Republican presidential candidate Vivek Ramaswamy thinks “major concessions” need to be made to Russia in order to end the war in Ukraine—a war, he believes, doesn’t affect U.S. interests.
Speaking with ABC News anchor (and foreign policy expert) Martha Raddatz, Ramaswamy maintained his view that the war should not be a U.S. foreign policy priority. Instead, it should focus on diminishing the alliance between China and Russia.
“I think the job of the U.S. president is to look after American interests. And what I think the number one threat to the U.S. military right now, our top military threat, is the Sino-Russian alliance,” he told Raddatz. “I think that by fighting further in Russia, by further arming Ukraine, we are driving Russia into China’s hands, and that Sino-Russian alliance is the top threat we face.”
Pressed by @MarthaRaddatz, presidential hopeful Vivek Ramaswamy says aiding Ukraine is not a "top foreign policy priority for us.”
“What I think we need to do is end the Ukraine war on peaceful terms that, yes, do make some major concessions to Russia.” https://t.co/KInxWHwCkT pic.twitter.com/oUnmgUWDPz
— This Week (@ThisWeekABC) June 4, 2023
He said he would only terminate U.S. military aid to Ukraine if Russia ends its alliance with China, leaving Raddatz to question Ramaswamy about how he would deal with Russian President Vladimir Putin.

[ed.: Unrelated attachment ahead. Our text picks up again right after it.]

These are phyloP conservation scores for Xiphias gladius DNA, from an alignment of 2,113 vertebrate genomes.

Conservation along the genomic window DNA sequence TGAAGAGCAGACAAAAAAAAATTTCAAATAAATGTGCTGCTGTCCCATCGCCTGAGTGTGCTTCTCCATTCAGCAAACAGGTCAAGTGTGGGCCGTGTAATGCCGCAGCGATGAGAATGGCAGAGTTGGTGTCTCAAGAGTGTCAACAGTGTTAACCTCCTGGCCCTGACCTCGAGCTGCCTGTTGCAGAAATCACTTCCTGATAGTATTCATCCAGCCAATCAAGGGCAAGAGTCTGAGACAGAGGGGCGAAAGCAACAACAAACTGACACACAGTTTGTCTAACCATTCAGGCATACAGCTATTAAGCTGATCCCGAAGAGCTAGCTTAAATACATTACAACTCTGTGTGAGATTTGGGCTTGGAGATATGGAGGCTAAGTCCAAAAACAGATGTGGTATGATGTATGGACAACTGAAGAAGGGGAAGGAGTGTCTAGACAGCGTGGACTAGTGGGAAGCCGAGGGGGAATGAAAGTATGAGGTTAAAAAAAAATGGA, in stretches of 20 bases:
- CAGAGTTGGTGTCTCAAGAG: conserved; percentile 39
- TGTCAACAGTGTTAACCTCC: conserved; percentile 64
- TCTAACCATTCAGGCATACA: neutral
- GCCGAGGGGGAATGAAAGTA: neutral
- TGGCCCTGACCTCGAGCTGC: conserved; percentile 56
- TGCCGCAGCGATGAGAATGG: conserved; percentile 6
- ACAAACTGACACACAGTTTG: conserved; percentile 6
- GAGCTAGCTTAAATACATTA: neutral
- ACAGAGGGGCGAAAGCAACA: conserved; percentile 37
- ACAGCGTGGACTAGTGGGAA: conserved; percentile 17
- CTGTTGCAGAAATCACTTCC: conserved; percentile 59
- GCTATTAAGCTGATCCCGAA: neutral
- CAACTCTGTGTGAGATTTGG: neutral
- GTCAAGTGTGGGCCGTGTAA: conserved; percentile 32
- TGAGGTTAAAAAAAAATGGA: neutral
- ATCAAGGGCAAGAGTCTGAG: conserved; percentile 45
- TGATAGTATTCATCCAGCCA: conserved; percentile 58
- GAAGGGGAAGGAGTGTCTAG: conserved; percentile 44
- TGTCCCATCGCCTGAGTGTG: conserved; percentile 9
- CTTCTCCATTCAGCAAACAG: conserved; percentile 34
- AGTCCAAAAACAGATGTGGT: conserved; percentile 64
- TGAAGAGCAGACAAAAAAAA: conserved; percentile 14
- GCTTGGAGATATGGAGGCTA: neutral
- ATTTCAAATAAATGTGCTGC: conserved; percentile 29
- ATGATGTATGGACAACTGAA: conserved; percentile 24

“How do you do this?! No one tells Vladimir Putin what to do!” Raddatz said. “That has not worked yet!”
She also noted that Ramaswamy has said he would allow Russia to take over the Donbas, a Ukrainian region partially occupied by Russia and a major contention point in the war.
“I don’t trust Putin,” Ramaswamy maintained. “But I do trust Putin to follow his self-interest. I don’t think he enjoys being the little brother in the relationship with Xi Jinping. So what I think we need to do is end the Ukraine war on peaceful terms that, yes, do make some major concessions to Russia, including freezing the current lines of control in a Korean war-style armistice agreement.”
Raddatz ended the conversation with an injection of reality, noting Ukraine “really wouldn’t want to” engage in the candidate’s plan. Ramaswamy agreed, acknowledging it would mean Ukraine would be banned from joining NATO—but the war would be over.